As planned, this trio came my way when Bill Parish of GTT Audio visited in March to deliver and set up the Kharma Mini-Exquisite speakers, which were another highlight of the last CES. But eager as I was to hear the Minis, I decided that before we placed them in my listening room I first needed to hear the MBL electronics on my reference speaker of the past 16 months, Kharma’s Ceramique Reference Monitor 3.2. One by one Bill and I began replacing the gear I had been listening to with the MBL components. Now, what I’d been living with was hardly chopped liver. It was in fact the very fine and beautifulsounding Hovland HP-200 preamp I reviewed in Issue 162, along with Hovland and Nordost Valkyrja cables, an Arcam digital transport, and Musical Fidelity’s excellent Tri-Vista 21 DAC (Hovland’s RADIA and Kharma MP-150s did amplification duties). Each replacement—first preamp, then DAC, then transport—resulted in similar ear-opening and eye-popping experiences. For this phase of the process, we used but a single piece of music—the gorgeously played and recorded Stern/Bernstein version of the Barber Violin Concerto [Sony]. We’d play the first and second movements, switch in a piece of MBL gear, and play them again. Each switch brought dramatically improved levels of transparency, resolution, depth, air, tonal richness and beauty, dynamic shading as well as wallop, and a riveting involvement with every aspect of the music making. (And by the way, this isn’t MBL’s most costly level, nor even by a long shot the most expensive gear out there, though at $8382 for the linestage, $9130 for the transport, and $8910 for the DAC, ’taint exactly cheap, either.)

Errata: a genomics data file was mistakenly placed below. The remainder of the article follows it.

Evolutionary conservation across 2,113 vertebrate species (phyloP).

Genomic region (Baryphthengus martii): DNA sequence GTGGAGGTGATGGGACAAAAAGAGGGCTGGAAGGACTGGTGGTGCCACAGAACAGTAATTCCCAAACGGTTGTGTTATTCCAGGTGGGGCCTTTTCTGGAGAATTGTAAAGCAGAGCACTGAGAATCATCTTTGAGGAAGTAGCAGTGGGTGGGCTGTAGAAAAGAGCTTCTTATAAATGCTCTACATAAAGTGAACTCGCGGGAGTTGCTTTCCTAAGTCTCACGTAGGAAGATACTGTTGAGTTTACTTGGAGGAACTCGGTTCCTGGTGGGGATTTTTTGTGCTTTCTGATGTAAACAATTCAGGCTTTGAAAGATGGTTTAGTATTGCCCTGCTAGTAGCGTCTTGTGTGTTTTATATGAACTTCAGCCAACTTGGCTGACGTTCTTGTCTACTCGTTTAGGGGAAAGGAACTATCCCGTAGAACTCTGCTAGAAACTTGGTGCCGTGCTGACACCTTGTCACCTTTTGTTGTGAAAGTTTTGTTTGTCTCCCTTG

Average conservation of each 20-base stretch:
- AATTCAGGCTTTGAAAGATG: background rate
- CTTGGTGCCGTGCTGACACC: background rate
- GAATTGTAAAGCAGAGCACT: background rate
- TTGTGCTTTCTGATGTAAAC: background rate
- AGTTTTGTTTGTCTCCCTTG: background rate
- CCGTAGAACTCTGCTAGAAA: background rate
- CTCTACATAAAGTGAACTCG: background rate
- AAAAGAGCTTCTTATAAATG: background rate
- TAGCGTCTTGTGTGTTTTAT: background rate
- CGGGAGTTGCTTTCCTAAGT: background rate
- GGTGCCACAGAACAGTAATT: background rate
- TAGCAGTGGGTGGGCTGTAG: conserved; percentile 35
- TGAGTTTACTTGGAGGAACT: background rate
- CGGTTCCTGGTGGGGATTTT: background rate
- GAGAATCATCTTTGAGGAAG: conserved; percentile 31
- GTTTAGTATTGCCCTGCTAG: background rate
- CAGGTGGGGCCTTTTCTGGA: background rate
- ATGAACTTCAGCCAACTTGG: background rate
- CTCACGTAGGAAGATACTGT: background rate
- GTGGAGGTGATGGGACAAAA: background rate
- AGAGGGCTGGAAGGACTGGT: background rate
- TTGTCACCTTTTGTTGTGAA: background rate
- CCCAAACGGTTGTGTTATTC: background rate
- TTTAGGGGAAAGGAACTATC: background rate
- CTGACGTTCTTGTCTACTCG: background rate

Never before have I experienced solid-state and digital components with the rich and lifelike tone colors I’m hearing here, or ones with the kind of transparency that allows you to imagine you’re “seeing” into a recording and “around” the players and their instruments. Never before have I known any solidstate and digital with such a convincing projection of “bloom,” attended by a lingering, ghostlike decay of notes and as deeply layered depth of soundstage. And perhaps most tellingly, never before have I experienced the kind of emotional pull, intellectual involvement, and sheer musical joy with solid-state and digital components than I am experiencing with this stuff.